API BULL E2
Bulletin on Management of Naturally Occurring Radioactive Materials (NORM) in Oil & Gas Production
|Publication Date:||1 April 2006|
Naturally occurring radioactive materials (NORM) are present in oil and gas operations at some locations and can deposit in well tubulars, surface piping, vessels, pumps, and other producing and processing equipment. The purpose of this document is to inform oil and gas operators of the possible presence of NORM and to provide relevant information on protecting workers, the public, and the environment. The objective of this document is to provide general information to users so that they have an understanding of the fundamental radiation issues associated with the management of NORM. Issues where the advice of a professional health physicist, industrial hygienist, or other technical expert may be useful are identified and guidance provided. Readers are advised to contact their state regulatory office and work very closely with that office on all NORM issues.
Radiation can result from both man-made and natural sources. Man-made sources include dental x-rays and well logging tools. Natural sources of radiation include the sun (cosmic rays) and radiation from naturally occurring materials found in the earth's crust and in living organisms. Radioactive materials are unstable and decay over time, emitting ionizing radiation. If body tissue or organs are exposed to excessive radiation, biological damage can occur in the individuals exposed or in their descendants, increasing the risk of cancer or birth defects. Thus, it is important to protect humans from unnecessary exposure to excessive levels of radiation.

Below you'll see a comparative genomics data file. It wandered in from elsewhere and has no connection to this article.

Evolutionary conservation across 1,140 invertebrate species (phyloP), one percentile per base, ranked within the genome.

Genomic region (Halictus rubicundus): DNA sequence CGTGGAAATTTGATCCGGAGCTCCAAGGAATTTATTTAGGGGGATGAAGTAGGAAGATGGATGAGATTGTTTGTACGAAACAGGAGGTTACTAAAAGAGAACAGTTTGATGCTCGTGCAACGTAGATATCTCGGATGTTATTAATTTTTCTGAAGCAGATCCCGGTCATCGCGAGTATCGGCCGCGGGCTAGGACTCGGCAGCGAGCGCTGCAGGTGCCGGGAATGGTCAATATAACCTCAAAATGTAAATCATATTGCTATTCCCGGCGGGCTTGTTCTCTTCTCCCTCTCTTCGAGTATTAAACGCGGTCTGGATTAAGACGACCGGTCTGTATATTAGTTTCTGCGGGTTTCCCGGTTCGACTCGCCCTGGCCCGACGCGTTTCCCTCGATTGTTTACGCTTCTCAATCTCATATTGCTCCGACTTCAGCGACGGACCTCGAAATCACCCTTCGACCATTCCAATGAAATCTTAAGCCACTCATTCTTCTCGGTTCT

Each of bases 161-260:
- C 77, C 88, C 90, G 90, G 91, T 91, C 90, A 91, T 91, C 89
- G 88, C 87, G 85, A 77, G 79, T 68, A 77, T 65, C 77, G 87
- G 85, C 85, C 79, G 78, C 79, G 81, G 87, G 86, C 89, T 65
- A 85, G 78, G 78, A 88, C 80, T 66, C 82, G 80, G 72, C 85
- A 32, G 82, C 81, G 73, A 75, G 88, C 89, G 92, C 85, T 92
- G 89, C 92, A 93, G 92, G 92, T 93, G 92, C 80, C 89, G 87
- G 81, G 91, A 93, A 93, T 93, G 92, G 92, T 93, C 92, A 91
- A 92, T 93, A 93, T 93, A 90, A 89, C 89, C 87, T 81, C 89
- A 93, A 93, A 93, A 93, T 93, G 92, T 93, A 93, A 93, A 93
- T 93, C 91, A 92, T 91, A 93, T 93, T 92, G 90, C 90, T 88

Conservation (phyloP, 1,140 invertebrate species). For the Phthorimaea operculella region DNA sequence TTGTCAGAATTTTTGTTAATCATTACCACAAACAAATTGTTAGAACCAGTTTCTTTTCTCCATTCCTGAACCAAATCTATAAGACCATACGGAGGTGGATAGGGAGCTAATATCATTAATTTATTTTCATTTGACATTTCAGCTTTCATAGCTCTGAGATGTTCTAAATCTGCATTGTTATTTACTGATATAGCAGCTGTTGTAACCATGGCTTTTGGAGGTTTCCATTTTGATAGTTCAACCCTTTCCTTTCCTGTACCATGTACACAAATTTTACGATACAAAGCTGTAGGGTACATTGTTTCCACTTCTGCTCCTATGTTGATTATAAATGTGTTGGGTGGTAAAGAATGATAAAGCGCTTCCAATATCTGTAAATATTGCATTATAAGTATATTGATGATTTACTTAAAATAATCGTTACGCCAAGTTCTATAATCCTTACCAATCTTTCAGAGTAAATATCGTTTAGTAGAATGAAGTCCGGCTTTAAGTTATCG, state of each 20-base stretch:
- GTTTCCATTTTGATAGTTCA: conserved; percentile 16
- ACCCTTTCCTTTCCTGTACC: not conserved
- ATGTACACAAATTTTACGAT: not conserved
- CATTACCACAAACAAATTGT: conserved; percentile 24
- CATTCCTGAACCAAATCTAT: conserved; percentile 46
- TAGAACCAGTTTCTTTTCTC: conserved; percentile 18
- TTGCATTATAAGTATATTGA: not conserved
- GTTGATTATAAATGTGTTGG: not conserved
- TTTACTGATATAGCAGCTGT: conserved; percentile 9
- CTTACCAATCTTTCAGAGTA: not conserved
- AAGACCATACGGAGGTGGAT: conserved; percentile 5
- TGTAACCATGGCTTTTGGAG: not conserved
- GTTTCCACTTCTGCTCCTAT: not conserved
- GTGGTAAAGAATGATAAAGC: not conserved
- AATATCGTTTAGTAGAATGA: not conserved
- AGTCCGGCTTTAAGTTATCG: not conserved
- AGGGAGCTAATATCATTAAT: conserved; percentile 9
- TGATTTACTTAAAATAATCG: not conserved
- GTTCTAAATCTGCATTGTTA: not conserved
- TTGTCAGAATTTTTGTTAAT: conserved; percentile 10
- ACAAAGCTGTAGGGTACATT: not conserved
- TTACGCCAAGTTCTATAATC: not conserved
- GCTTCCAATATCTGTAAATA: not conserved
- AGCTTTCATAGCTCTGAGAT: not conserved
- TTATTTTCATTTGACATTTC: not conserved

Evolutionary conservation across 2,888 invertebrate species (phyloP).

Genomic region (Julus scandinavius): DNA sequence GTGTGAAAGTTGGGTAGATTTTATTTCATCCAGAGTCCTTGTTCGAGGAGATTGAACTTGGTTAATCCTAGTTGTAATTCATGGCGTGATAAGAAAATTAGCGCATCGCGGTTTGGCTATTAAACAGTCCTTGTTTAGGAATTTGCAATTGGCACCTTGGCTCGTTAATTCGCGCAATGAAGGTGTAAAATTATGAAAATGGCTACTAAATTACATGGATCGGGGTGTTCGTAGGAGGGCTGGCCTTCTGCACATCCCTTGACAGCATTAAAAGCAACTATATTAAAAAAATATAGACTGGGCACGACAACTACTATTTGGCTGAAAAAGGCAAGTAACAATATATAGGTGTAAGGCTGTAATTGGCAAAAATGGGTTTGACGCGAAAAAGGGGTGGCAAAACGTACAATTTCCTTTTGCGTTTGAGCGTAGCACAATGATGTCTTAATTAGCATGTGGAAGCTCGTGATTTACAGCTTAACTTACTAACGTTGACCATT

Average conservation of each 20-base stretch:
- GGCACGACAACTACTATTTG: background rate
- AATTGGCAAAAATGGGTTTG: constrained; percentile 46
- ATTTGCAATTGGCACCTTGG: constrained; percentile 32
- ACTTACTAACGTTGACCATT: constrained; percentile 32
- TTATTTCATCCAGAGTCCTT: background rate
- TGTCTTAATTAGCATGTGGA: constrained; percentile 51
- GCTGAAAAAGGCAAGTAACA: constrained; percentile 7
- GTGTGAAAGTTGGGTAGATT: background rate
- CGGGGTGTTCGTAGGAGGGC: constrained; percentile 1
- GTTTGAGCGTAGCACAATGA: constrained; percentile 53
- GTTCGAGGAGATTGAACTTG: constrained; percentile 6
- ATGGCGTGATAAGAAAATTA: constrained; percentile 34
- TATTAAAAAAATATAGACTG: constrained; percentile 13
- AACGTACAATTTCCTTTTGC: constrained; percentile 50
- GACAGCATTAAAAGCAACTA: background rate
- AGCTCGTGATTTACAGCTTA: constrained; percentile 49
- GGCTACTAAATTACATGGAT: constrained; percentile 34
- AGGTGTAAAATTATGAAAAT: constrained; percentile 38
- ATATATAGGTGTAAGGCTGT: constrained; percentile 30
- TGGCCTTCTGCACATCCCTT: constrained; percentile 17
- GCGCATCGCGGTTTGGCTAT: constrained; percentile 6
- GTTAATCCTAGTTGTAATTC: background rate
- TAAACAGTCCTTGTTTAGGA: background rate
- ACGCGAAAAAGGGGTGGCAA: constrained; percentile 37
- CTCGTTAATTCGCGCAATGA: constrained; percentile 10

NORM is found throughout the natural environment and in man-made materials such as building materials and fertilizer, as well as in association with some oil and gas production. NORM found in oilfield operations originates in subsurface oil and gas formations and is typically transported to the surface in produced water. As the produced water approaches the surface and its temperature drops, precipitates form in tubing strings and surface equipment. The resulting scales and sludges may contain radium and radium decay products as well as other uranium and thorium progeny. In addition, radon is sometimes contained in produced natural gas and can result in the formation of thin radioactive lead films on the inner surfaces of gas processing equipment.
Measurements on the outer surfaces of equipment containing NORM usually indicate levels of radiation that are below levels considered to be of concern. When equipment is opened for inspection or repair, inhaling or ingesting NORM can expose personnel to radioactivity. Therefore, in these situations, workers should take precautions to prevent the generation of dust and wear protective equipment. It is also important that NORM waste or equipment containing NORM be managed and disposed by methods that protect the public from unnecessary exposure.